Essential: a masterpiece of rock music
Free Form Jazz Fusion at its Best
Weather Report’s I Sing the Body Electric is an album that I’ve only recently been able to handle and appreciate. It’s extremely free form, pulling in sounds ranging from low spoken murmurs to more classic jazz soloing to strange atonal feedback. The album is custom made for lying back with headphones, as the mix is very open and airy. I feel like I’m floating in a spacy dream. The tonality will slide from pleasant melodic major phrases to chaos almost seamlessly, tricking you into thinking there was planned structure for just a moment and then flying off again into the stratosphere.
Heavy Weather is the eighth album by Weather Report, released in 1977 through Columbia Records. The release originally sold about a half million copies which would prove to be the band's most commercially successful album. Some consider it to be Weather Report's best album artistically as well. Heavy Weather received an initial 5 star review from Down Beat magazine and went on to easily win jazz album of the year by the readers of that publication. It is the band's second album with bassist Jaco Pastorius. On Black Market, Pastorius played on two of the seven tracks, but here he is a full member of the band.
Reissue with DSD remastering. Comes with liner notes. A Japanese-only album from Weather Report – recorded early in the group's career, and with some of the same sort of freedoms that Miles Davis was getting on his own double-length dates from Japan! The tracks here are quite stretched out, and often adventurous – showing a marked ability to jam heavily at one moment, get contemplative the next, and continually explore sounds on the frontiers of fusion in the 70s. The group's the "second chapter" Weather Report – with Wayne Shorter on reeds, Joe Zawinul on keyboards, Miroslav Vitous on bass, Eric Gravatt on drums, and Dom Um Romao on percussion – and titles include "Orange Lady", "Vertical Invader/Seventh Arrow/TH", "Surucucu/Lost/Early Minor/Direction", and "Tears/Umbrellas".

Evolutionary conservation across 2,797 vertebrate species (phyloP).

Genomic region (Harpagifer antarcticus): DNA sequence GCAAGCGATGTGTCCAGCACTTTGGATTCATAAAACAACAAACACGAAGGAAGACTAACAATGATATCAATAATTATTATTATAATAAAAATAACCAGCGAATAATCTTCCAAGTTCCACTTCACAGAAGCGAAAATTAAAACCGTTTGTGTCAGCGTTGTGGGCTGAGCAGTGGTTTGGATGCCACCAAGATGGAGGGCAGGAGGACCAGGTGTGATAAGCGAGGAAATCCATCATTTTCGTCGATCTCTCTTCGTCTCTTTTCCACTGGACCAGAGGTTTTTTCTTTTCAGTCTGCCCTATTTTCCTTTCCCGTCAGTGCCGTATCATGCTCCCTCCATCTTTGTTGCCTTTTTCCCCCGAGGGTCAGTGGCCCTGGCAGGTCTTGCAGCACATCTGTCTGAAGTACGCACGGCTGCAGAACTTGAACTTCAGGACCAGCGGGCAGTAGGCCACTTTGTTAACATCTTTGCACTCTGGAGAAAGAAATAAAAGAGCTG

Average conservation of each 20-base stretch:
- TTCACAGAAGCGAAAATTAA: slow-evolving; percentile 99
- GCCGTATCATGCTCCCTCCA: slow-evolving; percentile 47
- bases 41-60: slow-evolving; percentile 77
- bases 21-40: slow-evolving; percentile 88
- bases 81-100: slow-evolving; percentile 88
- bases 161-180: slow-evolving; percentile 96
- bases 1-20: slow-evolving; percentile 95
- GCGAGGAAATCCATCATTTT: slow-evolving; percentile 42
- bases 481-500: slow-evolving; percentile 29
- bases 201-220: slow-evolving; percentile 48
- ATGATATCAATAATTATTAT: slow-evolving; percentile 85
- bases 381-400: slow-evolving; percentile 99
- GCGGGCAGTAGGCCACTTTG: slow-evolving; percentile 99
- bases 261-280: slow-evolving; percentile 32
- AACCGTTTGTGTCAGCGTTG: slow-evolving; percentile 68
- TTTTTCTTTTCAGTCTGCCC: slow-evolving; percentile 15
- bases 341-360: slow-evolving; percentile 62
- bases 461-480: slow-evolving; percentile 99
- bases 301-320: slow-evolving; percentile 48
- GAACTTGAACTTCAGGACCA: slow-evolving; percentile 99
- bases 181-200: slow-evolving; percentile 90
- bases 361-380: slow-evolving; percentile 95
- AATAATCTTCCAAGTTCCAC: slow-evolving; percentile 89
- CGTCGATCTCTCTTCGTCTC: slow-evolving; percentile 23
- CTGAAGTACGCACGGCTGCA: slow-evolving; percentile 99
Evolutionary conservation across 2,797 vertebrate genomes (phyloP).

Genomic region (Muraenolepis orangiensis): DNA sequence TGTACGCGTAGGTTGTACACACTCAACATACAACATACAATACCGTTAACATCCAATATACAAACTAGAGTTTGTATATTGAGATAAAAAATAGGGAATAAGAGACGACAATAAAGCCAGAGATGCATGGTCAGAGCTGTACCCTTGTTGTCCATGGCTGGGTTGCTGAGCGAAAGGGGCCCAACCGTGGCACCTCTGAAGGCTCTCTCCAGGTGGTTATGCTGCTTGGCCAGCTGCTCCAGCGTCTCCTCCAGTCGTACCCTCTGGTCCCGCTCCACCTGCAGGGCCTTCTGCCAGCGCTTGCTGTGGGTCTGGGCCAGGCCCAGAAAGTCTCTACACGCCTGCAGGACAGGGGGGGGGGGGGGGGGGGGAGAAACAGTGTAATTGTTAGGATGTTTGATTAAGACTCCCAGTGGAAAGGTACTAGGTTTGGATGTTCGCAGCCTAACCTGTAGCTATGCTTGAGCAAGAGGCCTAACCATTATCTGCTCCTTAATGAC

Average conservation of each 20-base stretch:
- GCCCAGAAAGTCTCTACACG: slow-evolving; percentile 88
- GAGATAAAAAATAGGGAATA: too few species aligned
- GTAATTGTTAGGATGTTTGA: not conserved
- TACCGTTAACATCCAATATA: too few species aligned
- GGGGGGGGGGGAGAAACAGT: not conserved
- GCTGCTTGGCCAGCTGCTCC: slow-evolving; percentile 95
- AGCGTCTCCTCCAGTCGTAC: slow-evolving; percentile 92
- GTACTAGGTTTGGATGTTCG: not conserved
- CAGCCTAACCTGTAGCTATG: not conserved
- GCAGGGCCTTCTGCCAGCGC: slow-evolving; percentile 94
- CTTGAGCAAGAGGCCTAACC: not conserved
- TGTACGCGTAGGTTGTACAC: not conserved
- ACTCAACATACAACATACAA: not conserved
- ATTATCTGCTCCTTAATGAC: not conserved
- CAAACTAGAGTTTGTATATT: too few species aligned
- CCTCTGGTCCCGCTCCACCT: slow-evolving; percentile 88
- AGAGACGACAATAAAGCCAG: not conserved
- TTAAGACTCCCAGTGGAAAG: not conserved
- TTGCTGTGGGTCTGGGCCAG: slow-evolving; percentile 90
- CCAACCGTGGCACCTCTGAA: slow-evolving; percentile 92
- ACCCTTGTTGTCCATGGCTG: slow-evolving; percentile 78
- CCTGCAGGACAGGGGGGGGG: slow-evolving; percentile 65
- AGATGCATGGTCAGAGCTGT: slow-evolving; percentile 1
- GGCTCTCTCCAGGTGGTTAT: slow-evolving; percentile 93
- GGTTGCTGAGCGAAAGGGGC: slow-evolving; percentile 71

Reissue with DSD remastering. Comes with liner notes. Right from the start, a vastly different Weather Report emerges here, one that reflects co-leader Joe Zawinul's developing obsession with the groove. It is the groove that rules this mesmerizing album, leading off with the irresistible 3/4 marathon deceptively tagged as the "Boogie Woogie Waltz" and proceeding through a variety of Latin-grounded hip-shakers. It is a record of discovery for Zawinul, who augments his Rhodes electric piano with a funky wah-wah pedal, unveils the ARP synthesizer as a melodic instrument and sound-effects device, and often coasts along on one chord.
Reissue with DSD remastering. Comes with liner notes. Beautiful early work from Weather Report – one of the finest statements ever uttered by group, and a set that's got a bit more soul and warmth than their first album! The lineup's changed slightly at this point – still Wayne Shorter on reeds, Joe Zawinul on keyboards, and Miroslav Vitous on bass – but Eric Gravatt has replaced Alphonse Mouzon on drums, and Dom Um Romao's taken over for Airto on percussion – giving the record an even earthier feel at times!
Reissue with DSD remastering. Comes with liner notes. Here we have the free-floating, abstract beginnings of Weather Report, which would define the state of the electronic jazz/rock art from its first note almost to its last. Their first album is a direct extension of the Miles Davis In a Silent Way/Bitches Brew period, more fluid in sound and more volatile in interplay. Joe Zawinul ruminates in a delicate, liquid manner on Rhodes electric piano; at this early stage, he used a ring modulator to create weird synthesizer-like effects.